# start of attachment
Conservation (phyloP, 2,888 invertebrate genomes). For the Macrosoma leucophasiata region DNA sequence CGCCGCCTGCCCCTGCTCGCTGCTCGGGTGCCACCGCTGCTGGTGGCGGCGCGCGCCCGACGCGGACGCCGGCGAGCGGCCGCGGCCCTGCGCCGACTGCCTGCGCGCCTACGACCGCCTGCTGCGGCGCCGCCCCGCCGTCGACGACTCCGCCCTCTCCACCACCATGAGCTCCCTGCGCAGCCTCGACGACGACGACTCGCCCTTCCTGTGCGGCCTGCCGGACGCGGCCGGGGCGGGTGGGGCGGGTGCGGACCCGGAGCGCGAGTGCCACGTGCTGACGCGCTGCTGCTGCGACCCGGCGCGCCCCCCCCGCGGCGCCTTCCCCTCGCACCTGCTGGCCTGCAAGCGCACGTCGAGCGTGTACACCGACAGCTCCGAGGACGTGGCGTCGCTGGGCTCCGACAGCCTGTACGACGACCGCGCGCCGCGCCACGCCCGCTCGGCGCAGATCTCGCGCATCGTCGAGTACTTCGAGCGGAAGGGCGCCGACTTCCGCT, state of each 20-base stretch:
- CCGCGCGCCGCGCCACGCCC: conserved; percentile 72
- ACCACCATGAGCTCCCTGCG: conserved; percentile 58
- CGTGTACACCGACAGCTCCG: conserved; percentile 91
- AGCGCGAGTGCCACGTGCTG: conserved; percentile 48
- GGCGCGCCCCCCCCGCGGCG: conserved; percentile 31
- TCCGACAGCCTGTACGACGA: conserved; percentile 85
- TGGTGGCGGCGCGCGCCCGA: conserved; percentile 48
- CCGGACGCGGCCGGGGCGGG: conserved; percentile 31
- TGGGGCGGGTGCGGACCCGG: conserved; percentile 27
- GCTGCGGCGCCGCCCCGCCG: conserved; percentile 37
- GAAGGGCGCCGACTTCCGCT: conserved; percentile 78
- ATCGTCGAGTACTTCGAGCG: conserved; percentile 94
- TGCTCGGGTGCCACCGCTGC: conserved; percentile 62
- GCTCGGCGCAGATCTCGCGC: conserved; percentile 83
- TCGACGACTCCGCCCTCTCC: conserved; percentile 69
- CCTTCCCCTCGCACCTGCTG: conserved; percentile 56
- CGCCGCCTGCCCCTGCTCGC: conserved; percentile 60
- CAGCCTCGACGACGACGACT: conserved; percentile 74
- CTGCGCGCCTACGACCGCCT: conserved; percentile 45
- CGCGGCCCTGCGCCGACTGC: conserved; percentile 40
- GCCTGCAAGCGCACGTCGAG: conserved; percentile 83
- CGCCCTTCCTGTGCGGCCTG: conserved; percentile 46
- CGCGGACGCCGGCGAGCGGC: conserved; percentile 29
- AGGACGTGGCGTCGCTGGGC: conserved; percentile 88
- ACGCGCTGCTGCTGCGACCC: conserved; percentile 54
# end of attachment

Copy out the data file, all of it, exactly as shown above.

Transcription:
Conservation (phyloP, 2,888 invertebrate genomes). For the Macrosoma leucophasiata region DNA sequence CGCCGCCTGCCCCTGCTCGCTGCTCGGGTGCCACCGCTGCTGGTGGCGGCGCGCGCCCGACGCGGACGCCGGCGAGCGGCCGCGGCCCTGCGCCGACTGCCTGCGCGCCTACGACCGCCTGCTGCGGCGCCGCCCCGCCGTCGACGACTCCGCCCTCTCCACCACCATGAGCTCCCTGCGCAGCCTCGACGACGACGACTCGCCCTTCCTGTGCGGCCTGCCGGACGCGGCCGGGGCGGGTGGGGCGGGTGCGGACCCGGAGCGCGAGTGCCACGTGCTGACGCGCTGCTGCTGCGACCCGGCGCGCCCCCCCCGCGGCGCCTTCCCCTCGCACCTGCTGGCCTGCAAGCGCACGTCGAGCGTGTACACCGACAGCTCCGAGGACGTGGCGTCGCTGGGCTCCGACAGCCTGTACGACGACCGCGCGCCGCGCCACGCCCGCTCGGCGCAGATCTCGCGCATCGTCGAGTACTTCGAGCGGAAGGGCGCCGACTTCCGCT, state of each 20-base stretch:
- CCGCGCGCCGCGCCACGCCC: conserved; percentile 72
- ACCACCATGAGCTCCCTGCG: conserved; percentile 58
- CGTGTACACCGACAGCTCCG: conserved; percentile 91
- AGCGCGAGTGCCACGTGCTG: conserved; percentile 48
- GGCGCGCCCCCCCCGCGGCG: conserved; percentile 31
- TCCGACAGCCTGTACGACGA: conserved; percentile 85
- TGGTGGCGGCGCGCGCCCGA: conserved; percentile 48
- CCGGACGCGGCCGGGGCGGG: conserved; percentile 31
- TGGGGCGGGTGCGGACCCGG: conserved; percentile 27
- GCTGCGGCGCCGCCCCGCCG: conserved; percentile 37
- GAAGGGCGCCGACTTCCGCT: conserved; percentile 78
- ATCGTCGAGTACTTCGAGCG: conserved; percentile 94
- TGCTCGGGTGCCACCGCTGC: conserved; percentile 62
- GCTCGGCGCAGATCTCGCGC: conserved; percentile 83
- TCGACGACTCCGCCCTCTCC: conserved; percentile 69
- CCTTCCCCTCGCACCTGCTG: conserved; percentile 56
- CGCCGCCTGCCCCTGCTCGC: conserved; percentile 60
- CAGCCTCGACGACGACGACT: conserved; percentile 74
- CTGCGCGCCTACGACCGCCT: conserved; percentile 45
- CGCGGCCCTGCGCCGACTGC: conserved; percentile 40
- GCCTGCAAGCGCACGTCGAG: conserved; percentile 83
- CGCCCTTCCTGTGCGGCCTG: conserved; percentile 46
- CGCGGACGCCGGCGAGCGGC: conserved; percentile 29
- AGGACGTGGCGTCGCTGGGC: conserved; percentile 88
- ACGCGCTGCTGCTGCGACCC: conserved; percentile 54